Home News Center YJLI Alum Anthony DiMartino Advocates for Healthy and Just Communities in California

YJLI Alum Anthony DiMartino Advocates for Healthy and Just Communities in California

September 29, 2020
Courtney McSwain

Take me back to when you applied to be a part of YJLI - What prompted you to apply, and what was the most memorable lesson that you gained from the program? 

I applied six months or so after graduating from my Master's in Social Work program at UCLA. I had initially pursued my master's to do work in the youth justice system as a therapist or social worker. I pivoted away from that during grad school into more programmatic work. I was working at the City of Long Beach at the time. The opportunity to participate in YJLI was a way to get back to my passion and be back in the space around youth justice, which was such a strong passion that initially moved me into social work and social justice work. I saw YJLI as an opportunity to be surrounded by peers working in the space and get my mind and heart back on youth justice issues 

One of the important lessons I took away was that this work is happening everywhere across the country, and it doesn't all look the same way. Some people are working at the county level to create diversion or youth development programs. Others are developing curriculums for after-school programs. Seeing the work happening all over the country was inspiring, and I formed relationships that I still have to this day. 

What do those relationships mean to you? What difference does it make in your work?   

I was in my mid-20s and still trying to figure some things out. I'd bounced around trying to find where I fit job-wise, and it was beneficial to be able to call someone and ask for advice in job and personal decisions. Outside of the youth justice work, it was great to have my network expanded, and the diversity of my class specifically was just beautiful. It allowed me to learn about different experiences and cultures, which made me better and expanded my mind about what is possible. It's great to feel supported and that we're in this work together – that gives me hope. 

Did your participation in YJLI change how you see yourself within the larger youth justice reform movement? Or the broader social justice movement as a whole?  

I think it validated the work more – that I belong in this work, and I feel responsible to it. That's what YJLI is about – learning, growing and expanding your skill-set and your mind. I think that's what YJLI did for me – it reassured me and brought me back to my roots...to that feeling that I had when I first started doing youth justice work in college. 

Can you tell us about Californians for Safety and Justice? What is the organization's mission, and what is your role there?  

The organization was founded in 2013 to look at the criminal justice system and how we're spending our dollars; we look at how to reduce prison spending and waste, reduce the prison population and reallocate and reinvest funding in communities. We use advocacy, grassroots mobilization, public education and alliances to change laws and advocate for funding for current and formerly incarcerated individuals as well as those who are survivors of violence. My job is to represent the organization at the state Capitol to advocate for necessary policy and regulatory changes and for smart budgets that serve communities harmed by crime and violence.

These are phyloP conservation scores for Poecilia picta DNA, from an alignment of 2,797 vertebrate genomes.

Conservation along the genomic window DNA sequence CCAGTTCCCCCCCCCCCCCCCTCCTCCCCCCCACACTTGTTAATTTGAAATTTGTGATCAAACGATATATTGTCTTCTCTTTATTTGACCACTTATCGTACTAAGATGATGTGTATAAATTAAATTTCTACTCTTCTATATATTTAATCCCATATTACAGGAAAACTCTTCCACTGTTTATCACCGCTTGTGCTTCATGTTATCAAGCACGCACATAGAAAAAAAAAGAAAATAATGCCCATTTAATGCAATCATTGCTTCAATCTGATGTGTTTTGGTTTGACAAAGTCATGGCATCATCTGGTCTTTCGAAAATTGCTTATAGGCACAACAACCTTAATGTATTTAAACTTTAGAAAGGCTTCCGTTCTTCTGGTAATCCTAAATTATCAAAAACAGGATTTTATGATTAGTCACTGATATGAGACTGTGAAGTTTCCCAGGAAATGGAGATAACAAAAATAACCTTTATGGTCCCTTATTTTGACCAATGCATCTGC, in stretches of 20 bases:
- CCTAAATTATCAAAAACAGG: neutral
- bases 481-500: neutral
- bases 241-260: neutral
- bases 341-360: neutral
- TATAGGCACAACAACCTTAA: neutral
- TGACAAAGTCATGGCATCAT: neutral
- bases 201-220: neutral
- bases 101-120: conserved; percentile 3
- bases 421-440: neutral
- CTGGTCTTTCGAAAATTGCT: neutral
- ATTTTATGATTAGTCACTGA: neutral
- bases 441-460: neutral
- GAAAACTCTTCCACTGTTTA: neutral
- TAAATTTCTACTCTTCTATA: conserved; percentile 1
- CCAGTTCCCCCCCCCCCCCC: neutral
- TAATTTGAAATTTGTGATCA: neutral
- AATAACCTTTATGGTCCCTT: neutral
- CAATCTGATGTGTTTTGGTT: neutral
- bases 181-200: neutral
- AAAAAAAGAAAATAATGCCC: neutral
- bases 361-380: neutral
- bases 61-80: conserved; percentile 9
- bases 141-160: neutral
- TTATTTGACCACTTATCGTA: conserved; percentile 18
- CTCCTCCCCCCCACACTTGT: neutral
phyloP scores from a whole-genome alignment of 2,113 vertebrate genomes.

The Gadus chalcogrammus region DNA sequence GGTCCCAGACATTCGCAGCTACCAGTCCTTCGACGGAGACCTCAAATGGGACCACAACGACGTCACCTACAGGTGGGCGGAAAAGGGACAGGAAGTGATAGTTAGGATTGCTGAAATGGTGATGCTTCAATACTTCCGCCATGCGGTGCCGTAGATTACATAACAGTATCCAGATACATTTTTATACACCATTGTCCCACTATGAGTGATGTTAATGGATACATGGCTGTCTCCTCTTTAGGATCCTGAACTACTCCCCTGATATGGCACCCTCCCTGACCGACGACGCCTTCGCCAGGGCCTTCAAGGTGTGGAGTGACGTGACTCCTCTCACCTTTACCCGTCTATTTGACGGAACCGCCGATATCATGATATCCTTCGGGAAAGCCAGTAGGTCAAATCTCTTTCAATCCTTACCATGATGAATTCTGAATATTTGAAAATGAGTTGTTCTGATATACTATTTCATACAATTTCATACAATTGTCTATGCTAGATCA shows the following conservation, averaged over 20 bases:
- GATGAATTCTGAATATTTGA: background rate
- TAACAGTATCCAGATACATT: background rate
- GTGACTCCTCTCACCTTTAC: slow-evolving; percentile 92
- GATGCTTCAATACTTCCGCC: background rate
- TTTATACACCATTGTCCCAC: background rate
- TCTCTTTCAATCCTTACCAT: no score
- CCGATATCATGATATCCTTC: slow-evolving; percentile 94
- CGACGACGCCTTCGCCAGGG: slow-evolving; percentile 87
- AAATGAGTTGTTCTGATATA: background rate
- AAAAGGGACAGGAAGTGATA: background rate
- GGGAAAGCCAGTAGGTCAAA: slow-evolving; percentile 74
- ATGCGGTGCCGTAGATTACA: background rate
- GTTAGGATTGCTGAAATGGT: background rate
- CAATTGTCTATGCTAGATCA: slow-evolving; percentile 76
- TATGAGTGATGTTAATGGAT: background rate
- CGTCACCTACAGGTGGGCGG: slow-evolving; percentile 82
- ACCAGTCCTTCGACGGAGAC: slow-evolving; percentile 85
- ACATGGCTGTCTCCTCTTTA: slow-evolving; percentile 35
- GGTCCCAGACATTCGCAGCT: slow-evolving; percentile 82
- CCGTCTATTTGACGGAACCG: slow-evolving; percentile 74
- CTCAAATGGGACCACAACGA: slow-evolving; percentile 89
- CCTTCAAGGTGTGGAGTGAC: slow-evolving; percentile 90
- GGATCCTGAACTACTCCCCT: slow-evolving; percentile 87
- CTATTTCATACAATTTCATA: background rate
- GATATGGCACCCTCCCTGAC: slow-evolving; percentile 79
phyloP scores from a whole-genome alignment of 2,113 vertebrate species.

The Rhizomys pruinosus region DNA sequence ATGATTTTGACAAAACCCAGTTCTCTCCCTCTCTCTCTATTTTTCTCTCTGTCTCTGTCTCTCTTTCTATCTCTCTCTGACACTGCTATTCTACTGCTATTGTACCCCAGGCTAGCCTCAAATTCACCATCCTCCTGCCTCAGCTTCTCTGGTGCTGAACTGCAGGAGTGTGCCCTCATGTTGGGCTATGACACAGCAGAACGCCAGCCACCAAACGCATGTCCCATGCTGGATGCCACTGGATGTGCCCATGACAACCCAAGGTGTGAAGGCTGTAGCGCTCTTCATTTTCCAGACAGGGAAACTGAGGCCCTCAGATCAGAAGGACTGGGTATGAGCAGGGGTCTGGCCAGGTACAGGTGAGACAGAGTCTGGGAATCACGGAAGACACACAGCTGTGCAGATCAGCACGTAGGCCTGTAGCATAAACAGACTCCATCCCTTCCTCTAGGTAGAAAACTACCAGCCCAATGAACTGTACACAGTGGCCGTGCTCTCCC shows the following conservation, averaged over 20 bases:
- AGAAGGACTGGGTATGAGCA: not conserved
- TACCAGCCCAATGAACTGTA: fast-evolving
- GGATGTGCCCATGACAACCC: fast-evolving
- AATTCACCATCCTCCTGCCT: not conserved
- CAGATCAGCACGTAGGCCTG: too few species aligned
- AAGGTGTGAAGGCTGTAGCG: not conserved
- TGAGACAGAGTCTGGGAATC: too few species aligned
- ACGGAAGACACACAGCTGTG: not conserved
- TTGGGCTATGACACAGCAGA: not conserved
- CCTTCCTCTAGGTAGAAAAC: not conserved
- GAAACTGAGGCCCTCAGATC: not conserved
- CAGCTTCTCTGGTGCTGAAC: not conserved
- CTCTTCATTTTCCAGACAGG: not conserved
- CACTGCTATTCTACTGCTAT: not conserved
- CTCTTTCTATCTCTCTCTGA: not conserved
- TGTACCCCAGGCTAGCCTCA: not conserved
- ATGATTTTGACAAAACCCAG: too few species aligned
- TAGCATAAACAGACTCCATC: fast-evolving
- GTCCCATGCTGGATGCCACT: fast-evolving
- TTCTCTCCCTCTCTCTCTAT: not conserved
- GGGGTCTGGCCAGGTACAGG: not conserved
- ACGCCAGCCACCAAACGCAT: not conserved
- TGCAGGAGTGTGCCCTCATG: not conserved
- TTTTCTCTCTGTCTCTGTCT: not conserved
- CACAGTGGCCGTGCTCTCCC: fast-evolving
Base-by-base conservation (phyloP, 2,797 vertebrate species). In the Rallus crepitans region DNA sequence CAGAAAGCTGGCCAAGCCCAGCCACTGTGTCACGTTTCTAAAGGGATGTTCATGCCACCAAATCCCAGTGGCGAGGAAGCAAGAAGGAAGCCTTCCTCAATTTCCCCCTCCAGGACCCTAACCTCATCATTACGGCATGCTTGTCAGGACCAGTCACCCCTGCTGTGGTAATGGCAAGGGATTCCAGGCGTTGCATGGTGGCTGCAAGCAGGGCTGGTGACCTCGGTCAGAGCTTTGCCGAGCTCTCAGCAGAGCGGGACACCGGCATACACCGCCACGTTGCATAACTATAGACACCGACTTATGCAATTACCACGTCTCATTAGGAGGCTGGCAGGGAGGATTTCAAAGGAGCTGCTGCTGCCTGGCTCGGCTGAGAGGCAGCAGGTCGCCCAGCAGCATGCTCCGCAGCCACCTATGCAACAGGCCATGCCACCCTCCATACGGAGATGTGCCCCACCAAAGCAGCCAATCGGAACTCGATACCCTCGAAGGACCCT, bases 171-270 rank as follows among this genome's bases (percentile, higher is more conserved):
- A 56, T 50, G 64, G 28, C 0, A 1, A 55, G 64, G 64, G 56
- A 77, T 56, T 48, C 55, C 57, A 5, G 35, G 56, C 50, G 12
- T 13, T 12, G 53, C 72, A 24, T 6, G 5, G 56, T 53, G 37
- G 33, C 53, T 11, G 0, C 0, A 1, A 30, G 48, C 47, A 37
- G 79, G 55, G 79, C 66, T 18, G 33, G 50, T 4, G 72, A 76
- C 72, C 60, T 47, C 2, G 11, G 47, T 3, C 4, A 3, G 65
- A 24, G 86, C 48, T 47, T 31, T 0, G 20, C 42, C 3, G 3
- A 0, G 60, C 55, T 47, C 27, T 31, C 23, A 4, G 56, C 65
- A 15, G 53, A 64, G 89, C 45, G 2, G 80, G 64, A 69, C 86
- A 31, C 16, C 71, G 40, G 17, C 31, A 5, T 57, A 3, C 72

You've done a lot of legislative work in your career. Why did you decide to take that direction as an advocate?  
I started this journey towards legislative advocacy in grad school when I shifted away from thinking about being a therapist to thinking about creating larger systems change. Through grad school and YJLI, I started thinking about how I needed more knowledge of how state policy and state budgets work. An opportunity to do another fellowship here in the Capitol provided itself to me, and I learned how legislation is made and how we do our state budget. As a grant writer and working for local cities, I struggled with seeing good, effective programs not get the funding they needed and too often funding systems that were too punitive and not creating rehabilitation, reentry or healing opportunities. I hoped to come to the Capitol to advocate for more effective and more social justice-oriented policies.  

Other things that you’re working on that you’d like to share?  

I have my personal trainer certification. It's been a challenge to utilize that during COVID-19. I got this certification a few years back to better understand health and wellness and find another way to work directly with individuals to build relationships and create a healthier society. I hope to one day utilize those skills to work with youth who don't always have the opportunity to have a PE class or an after-school sports opportunity…to think about health and wellness in communities that too often don't have the resources to have healthy food or access to park or gyms.

What can NJJN do to support your work?  

The resources that NJJN shares are always helpful. I was just a mentor for YJLI, and that was a good experience to stay connected. I'd love to find ways to feel more connected to the NJJN members here on the West Coast and continue to build and feel connected to NJJN fellows and other organizations throughout the country 

Anything else you’d like to add?  

I'm grateful for the NJJN family and my cohort, which I'm still in touch with. It gives me hope that this network of organizations and individuals are doing this work – whether it's specifically youth justice or, more broadly, racial and social justice work – it's great to be a part of this family, and it's an honor. 

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